Central bank big data-related work covers a variety of areas, including monetary policy and financial stability as well as research and the production of official statistics. However, in contrast to the rapid pace of innovation seen in the private sector, big data applications supporting central banks’ operational work had initially been limited. This reflects a number of constraints, such as a lack of adequate resources as well as the intrinsic challenges associated with using big data sources to support public policy.
Looking ahead, will central banks catch up and radically transform the way they operate in order to fully reap the benefits of the information revolution? Or will their use of big data sources and applications progress only gradually due to the inherent specificities of their mandates and processes? To shed light on these issues, in 2020 the IFC organized a dedicated survey on central banks’ use of and interest in big data, updating a previous one conducted five years earlier.
The survey focused on the following key questions: What constitutes big data for central banks, and how strong is central banks’ interest in it? Have central banks been increasing their use of big data and, if so, what were the main applications developed? And finally, which constraints are central banks facing today and how can they be overcome? Almost two-thirds of the 92 IFC institutional members answered the survey.
The survey’s main conclusions are the following:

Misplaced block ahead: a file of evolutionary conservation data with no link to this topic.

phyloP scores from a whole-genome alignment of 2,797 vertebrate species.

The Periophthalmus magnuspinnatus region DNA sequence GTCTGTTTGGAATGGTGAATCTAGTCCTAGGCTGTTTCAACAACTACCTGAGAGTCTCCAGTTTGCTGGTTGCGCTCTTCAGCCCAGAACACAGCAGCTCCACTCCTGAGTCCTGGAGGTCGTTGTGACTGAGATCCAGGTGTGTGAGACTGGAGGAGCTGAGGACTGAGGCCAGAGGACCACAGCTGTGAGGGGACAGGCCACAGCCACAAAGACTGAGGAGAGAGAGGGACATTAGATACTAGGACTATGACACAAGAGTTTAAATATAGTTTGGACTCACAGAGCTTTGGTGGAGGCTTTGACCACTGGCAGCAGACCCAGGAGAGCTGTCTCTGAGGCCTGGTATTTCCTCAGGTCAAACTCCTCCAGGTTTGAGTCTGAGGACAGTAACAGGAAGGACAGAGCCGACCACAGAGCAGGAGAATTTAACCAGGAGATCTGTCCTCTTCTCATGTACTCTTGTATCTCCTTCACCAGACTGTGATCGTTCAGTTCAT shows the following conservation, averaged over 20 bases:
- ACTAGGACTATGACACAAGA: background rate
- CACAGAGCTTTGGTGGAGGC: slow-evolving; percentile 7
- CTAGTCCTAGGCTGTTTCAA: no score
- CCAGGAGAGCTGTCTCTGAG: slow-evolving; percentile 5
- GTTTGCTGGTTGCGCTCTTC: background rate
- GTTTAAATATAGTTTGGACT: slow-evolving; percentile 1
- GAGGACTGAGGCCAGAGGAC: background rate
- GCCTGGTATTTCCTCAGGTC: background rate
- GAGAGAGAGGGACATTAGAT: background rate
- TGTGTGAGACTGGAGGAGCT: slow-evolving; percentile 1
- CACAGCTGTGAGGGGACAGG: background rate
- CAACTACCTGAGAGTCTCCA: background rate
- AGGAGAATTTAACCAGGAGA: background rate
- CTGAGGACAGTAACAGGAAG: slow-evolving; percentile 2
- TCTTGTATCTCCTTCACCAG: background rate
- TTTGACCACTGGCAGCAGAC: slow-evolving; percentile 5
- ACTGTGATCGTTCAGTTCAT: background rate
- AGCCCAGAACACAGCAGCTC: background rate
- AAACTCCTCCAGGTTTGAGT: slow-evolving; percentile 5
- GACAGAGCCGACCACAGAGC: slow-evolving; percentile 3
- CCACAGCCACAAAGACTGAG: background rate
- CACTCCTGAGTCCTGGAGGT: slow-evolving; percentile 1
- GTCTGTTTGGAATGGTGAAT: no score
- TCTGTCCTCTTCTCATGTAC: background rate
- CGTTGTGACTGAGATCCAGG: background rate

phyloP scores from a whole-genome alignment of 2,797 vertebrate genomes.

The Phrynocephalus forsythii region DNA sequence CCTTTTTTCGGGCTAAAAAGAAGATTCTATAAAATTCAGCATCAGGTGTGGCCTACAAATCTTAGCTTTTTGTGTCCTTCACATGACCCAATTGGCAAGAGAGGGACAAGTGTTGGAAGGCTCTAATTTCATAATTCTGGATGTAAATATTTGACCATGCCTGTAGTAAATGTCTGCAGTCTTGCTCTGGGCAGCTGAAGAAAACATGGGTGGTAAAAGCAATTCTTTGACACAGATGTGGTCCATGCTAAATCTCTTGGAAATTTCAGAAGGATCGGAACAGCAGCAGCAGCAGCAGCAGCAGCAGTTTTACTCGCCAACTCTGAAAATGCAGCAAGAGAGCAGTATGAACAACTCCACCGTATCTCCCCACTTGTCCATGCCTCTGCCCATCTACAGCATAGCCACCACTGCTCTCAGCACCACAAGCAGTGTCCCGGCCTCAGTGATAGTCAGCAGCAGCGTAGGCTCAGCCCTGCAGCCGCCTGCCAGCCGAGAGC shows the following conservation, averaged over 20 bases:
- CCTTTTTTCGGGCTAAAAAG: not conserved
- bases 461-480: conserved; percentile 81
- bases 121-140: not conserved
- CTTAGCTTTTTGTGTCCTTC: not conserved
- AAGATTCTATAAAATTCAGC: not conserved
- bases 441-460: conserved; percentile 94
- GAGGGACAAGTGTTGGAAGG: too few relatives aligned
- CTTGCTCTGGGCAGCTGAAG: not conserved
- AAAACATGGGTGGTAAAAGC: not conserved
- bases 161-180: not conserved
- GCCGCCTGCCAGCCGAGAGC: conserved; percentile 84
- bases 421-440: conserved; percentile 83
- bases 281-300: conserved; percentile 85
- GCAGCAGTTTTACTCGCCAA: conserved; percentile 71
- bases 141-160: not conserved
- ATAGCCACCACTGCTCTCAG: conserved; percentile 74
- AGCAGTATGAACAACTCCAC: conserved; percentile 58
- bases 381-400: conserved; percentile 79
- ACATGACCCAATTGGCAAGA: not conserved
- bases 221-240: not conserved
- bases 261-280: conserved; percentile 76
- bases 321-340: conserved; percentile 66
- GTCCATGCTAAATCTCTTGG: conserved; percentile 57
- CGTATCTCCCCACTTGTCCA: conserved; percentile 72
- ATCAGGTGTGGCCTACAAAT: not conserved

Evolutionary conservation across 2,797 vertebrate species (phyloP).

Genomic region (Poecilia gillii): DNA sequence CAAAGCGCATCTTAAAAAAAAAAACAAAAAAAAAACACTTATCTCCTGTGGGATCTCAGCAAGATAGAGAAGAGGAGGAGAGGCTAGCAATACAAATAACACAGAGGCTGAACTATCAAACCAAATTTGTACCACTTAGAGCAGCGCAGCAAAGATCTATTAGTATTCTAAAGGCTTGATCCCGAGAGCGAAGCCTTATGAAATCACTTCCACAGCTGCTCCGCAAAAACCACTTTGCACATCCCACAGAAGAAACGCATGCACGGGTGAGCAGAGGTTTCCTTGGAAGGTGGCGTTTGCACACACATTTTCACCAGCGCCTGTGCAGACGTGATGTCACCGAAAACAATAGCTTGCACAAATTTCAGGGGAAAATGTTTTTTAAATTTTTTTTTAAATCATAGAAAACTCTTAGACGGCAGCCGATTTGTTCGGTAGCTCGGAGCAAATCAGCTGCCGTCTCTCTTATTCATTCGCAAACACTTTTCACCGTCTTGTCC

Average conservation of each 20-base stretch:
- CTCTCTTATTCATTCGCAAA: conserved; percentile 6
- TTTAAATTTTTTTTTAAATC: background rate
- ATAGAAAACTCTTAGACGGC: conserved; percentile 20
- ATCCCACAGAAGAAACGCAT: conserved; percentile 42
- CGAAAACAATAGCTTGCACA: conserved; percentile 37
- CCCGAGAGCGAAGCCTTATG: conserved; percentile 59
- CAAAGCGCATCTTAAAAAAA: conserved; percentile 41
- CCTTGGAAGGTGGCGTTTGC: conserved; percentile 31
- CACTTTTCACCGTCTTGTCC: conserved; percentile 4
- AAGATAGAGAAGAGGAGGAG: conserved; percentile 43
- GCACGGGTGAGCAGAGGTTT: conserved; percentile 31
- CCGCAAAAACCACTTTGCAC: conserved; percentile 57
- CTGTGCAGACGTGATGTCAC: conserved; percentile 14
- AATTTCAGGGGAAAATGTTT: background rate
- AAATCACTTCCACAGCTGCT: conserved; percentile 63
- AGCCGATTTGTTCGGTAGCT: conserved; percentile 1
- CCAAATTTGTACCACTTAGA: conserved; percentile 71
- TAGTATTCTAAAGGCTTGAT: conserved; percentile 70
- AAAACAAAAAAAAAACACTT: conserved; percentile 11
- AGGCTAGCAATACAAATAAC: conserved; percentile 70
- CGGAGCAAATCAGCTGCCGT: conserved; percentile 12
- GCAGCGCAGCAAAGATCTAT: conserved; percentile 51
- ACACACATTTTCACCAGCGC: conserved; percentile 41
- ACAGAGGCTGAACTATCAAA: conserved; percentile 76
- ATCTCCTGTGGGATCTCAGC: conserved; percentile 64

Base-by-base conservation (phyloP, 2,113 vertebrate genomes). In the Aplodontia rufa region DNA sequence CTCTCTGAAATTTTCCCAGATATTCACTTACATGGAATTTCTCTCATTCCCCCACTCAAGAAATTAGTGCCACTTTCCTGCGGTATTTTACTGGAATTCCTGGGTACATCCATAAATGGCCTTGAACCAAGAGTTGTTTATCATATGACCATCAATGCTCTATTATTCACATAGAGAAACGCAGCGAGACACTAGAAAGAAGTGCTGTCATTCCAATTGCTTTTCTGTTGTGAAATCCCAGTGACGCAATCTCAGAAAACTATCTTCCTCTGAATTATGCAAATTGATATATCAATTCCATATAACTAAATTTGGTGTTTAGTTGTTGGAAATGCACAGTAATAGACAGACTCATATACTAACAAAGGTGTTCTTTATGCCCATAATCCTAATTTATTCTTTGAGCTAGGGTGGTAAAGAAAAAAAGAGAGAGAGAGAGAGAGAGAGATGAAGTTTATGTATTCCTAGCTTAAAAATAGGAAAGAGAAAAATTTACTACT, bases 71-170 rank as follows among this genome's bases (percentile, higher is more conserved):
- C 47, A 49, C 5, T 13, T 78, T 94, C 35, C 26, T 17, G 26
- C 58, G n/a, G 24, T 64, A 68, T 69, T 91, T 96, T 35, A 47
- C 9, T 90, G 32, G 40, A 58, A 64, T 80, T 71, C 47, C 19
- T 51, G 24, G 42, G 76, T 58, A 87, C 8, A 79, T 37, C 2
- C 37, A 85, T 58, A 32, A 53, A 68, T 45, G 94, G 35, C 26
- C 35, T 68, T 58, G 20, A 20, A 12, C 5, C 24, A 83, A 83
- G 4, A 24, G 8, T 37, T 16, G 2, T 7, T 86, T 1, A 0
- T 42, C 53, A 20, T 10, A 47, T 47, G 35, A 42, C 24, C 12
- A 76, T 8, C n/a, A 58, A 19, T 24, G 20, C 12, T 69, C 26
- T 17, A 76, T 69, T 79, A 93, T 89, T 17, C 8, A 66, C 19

- Central banks have a comprehensive view of big data, which can comprise very different types of data sets. First and foremost, it includes the large “non-traditional” (or unstructured) data often characterized by high volume, velocity and variety and that must be processed using innovative technologies. But for two-thirds of respondents, big data also includes large “traditional” (ie well structured) data sets that are often “organic”, in the sense that they are collected as a by-product of commercial (eg payment transactions), financial (eg tick-by-tick price quotes observed in financial markets) and administrative (eg files collected by public institutions) activities – these data are often referred to as “financial big data”.
- Central banks are increasingly using big data. Around 80% of the responding central banks now use big data regularly; in contrast, only one-third of 2015 respondents had indicated they were using any big data sources. Moreover, interest in the topic of big data at the senior policy level is currently rated “very important” in more than 60% of cases, compared with less than 10% in 2015. Interest in big data is especially strong among advanced economies (AEs) and is catching up in a significant number of emerging market economies (EMEs).
- The range of big data sources exploited by central banks is diverse. A key source for the private sector is the “internet of things”, with for instance the applications developed by many central banks to scrape online portals for information in numerical (eg prices of goods sold on the web) or textual format (eg messages posted on social media). Yet another important source of information is text from printed materials processed using digital techniques. Last but not least, central banks are increasingly using financial big data sets collected in a more “traditional” way, such as balance sheet information available in credit registries, loan-by-loan and security-by-security databases, derivatives trades reported to trade repositories (TRs), and payment transactions.